# 2010 AMC 12A Problems/Problem 12

The following problem is from both the 2010 AMC 12A #12 and 2010 AMC 10A #15, so both problems redirect to this page.

## Problem

In a magical swamp there are two species of talking amphibians: toads, whose statements are always true, and frogs, whose statements are always false. Four amphibians, Brian, Chris, LeRoy, and Mike live together in this swamp, and they make the following statements.

Brian: "Mike and I are different species."

Chris: "LeRoy is a frog."

LeRoy: "Chris is a frog."

Mike: "Of the four of us, at least two are toads."

How many of these amphibians are frogs? $\textbf{(A)}\ 0 \qquad \textbf{(B)}\ 1 \qquad \textbf{(C)}\ 2 \qquad \textbf{(D)}\ 3 \qquad \textbf{(E)}\ 4$

## Solution 1

Start with Brian. If he is a toad, he tells the truth, hence Mike is a frog. If Brian is a frog, he lies, hence Mike is a frog, too. Thus Mike must be a frog.

As Mike is a frog, his statement is false, hence there is at most one toad.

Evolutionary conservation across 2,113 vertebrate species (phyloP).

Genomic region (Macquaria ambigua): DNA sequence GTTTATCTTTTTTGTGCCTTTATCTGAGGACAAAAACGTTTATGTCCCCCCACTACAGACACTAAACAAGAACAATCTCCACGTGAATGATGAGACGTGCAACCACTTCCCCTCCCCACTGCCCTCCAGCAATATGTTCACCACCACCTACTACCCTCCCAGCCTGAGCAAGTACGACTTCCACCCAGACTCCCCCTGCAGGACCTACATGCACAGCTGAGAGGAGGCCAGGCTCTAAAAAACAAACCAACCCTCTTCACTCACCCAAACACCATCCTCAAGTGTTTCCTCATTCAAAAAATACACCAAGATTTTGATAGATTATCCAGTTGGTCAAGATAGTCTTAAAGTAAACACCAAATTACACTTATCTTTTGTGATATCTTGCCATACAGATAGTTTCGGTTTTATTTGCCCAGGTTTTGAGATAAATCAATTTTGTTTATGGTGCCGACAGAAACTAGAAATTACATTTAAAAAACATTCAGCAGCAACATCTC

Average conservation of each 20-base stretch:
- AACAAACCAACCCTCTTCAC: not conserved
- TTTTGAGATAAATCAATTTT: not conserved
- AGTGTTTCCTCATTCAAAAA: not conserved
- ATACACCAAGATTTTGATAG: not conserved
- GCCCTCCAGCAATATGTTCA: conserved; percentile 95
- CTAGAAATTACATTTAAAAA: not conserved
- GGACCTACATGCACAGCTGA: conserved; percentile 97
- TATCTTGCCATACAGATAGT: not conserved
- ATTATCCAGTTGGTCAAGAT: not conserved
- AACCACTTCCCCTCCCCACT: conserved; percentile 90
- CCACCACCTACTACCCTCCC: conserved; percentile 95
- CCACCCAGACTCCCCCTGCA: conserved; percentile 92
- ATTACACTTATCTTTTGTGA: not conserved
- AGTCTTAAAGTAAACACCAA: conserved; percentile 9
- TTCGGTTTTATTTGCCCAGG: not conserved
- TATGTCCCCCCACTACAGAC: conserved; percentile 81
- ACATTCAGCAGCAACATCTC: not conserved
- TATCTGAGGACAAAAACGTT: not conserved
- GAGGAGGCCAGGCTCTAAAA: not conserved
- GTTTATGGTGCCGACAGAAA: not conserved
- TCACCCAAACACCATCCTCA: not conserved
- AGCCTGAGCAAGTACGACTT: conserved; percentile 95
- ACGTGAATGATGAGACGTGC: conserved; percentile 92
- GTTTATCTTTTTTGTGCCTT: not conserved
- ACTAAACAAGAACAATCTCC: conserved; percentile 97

As there is at most one toad, at least one of Chris and LeRoy is a frog. But then the other one tells the truth, and therefore is a toad.

Hence we must have one toad and $\boxed{\textbf{(D)}\ 3}$ frogs.

## Solution 2 (logical reasoning like solution 1, but a different train of thought)

Notice that one of Chris and LeRoy must be a frog. The reason is as follows: if Chris is a frog, then he lies about LeRoy being a frog, hence LeRoy is a toad. Alternatively, if Chris is a toad, then he tells the truth about LeRoy being a frog.

Assume Brian is a toad. Then Mike is a frog, and he lies about at least two being toads. This means that none or one of the amphibians is a toad (the opposite of the statement $n\geq2$ is $n<2$, or $n=0, 1$). However, this is absurd because we assumed Brian is a toad, and we know one of Chris and LeRoy is a toad. So our assumption leads to a contradiction.

Hence Brian must be a frog, and he and Mike are the same species. Mike is also a frog. One of Chris and LeRoy is a frog. There are $3$ frogs in total $\Longrightarrow \boxed{\textbf{(D) } 3}$.

~JH. L

## Video Solution by the Beauty of Math

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